Tag: informal patient

23 Feb

Admission to a Psychiatric Facility under the Ontario Mental Health Act

Hull & Hull LLP Capacity, Estate & Trust, Ethical Issues, Health / Medical Tags: , , , , , , , , , 0 Comments

Yesterday’s blog spoke to the issue of an Application for Psychiatric Assessment (Form 1) under the Mental Health Act R.S.O. 1990. To review, upon completion of the psychiatric assessment, the patient must either be released or admitted as an involuntary patient, a voluntary patient, or an informal patient.

Involuntary Patient: Before you become an involuntary patient, a doctor must assess you and place you on a Form 3 (Certificate of Involuntary Admission), which lasts for two weeks. The Mental Health Act speaks very specifically to the legal criteria that must be met in order for such a Certificate to be completed. An involuntary patient is not permitted to leave the hospital or psychiatric facility.

Voluntary Patient: There is no portion of the Mental Health Act that authorizes a psychiatric facility to detain a voluntary patient. In this regard, a voluntary patient can leave the facility at any time, as long as they do not pose a risk to themselves or others. If they were to be identified as posing a risk to themselves or others, then they must be made an involuntary patient (by means of a Form 3) in order to be detained.

Informal Patient: An informal patient is either a child under the age of 16 years, or someone who is incapable of making treatment decisions for themselves (as defined by the Health Care Consent Act) and who therefore has been admitted to the facility under the consent of another person (i.e. ‘substitute decision-maker’; usually a concerned family member). The informal patient cannot be held against their will in the hospital, however, an informal patient can be made ‘involuntary’ if a doctor deems that a Form 3 is necessary.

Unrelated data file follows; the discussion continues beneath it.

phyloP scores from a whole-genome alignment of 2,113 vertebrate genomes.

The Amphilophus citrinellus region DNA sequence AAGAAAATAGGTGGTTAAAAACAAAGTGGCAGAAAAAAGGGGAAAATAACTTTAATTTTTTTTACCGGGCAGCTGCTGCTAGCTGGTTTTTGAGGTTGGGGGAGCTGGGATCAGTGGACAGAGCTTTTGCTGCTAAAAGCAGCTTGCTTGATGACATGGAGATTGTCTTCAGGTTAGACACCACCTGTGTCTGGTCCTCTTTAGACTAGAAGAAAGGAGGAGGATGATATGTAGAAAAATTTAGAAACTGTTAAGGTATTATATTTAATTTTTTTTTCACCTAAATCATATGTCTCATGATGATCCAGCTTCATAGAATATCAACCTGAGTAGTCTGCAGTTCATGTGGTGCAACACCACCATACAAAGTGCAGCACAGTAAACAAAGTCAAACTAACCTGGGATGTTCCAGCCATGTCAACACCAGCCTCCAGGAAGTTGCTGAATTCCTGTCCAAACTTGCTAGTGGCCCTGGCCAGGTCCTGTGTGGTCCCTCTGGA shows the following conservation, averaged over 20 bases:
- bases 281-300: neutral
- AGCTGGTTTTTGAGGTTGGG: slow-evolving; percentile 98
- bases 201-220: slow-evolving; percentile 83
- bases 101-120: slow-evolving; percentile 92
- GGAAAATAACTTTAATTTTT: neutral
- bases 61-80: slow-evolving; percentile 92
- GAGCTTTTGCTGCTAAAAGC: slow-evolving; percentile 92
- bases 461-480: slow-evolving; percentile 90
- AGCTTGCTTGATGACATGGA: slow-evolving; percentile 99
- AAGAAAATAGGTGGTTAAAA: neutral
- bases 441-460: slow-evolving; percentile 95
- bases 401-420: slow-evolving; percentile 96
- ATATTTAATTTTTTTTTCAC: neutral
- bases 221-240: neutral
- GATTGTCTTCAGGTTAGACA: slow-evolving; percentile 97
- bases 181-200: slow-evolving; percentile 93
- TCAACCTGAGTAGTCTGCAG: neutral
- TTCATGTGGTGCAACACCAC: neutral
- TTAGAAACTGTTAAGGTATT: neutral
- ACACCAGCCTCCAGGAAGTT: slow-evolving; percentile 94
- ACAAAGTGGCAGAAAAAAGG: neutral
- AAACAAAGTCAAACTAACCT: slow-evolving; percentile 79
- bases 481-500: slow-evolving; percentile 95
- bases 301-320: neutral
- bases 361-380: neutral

Jennifer Hartman, Guest Blogger

 

21 Feb

Application by Physician for Psychiatric Assessment under the Ontario Mental Health Act: The Form 1

Hull & Hull LLP Capacity, Estate & Trust, General Interest, Health / Medical Tags: , , , , , , , , 0 Comments

Under the Ontario Mental Health Act, a Form 1 refers to an Application by Physician for Psychiatric Assessment, or APA.  A Form 1 allows a doctor to hold a patient in a hospital or psychiatric facility for up to 72 hours in order to complete a psychiatric assessment.  In order to sign a Form 1, the doctor must have examined the patient within the 7 day period prior to the Form 1 being signed, after which the Form 1 expires.  In addition, the doctor must find that the patient meets one of two sets of criteria, depending on whether or not they are deemed capable of consenting to treatment in a psychiatric facility within the meaning of the Health Care Consent Act

The physician’s clinical opinion can, in consideration of what is appropriate in the circumstances, be based on their own observations, or in combination with facts communicated to the physician by others (e.g. family members, friends).

Once the Form 1 has been signed, anyone can bring (or force) the person into a psychiatric facility for assessment within the 7 day period before the Form 1 expires.  Upon completion of the psychiatric assessment, the patient must either be released, or admitted as an involuntary patient, a voluntary patient or an informal patient.  Tomorrow’s blog posting will explore these options in greater detail.

Jennifer Hartman, Guest Blogger

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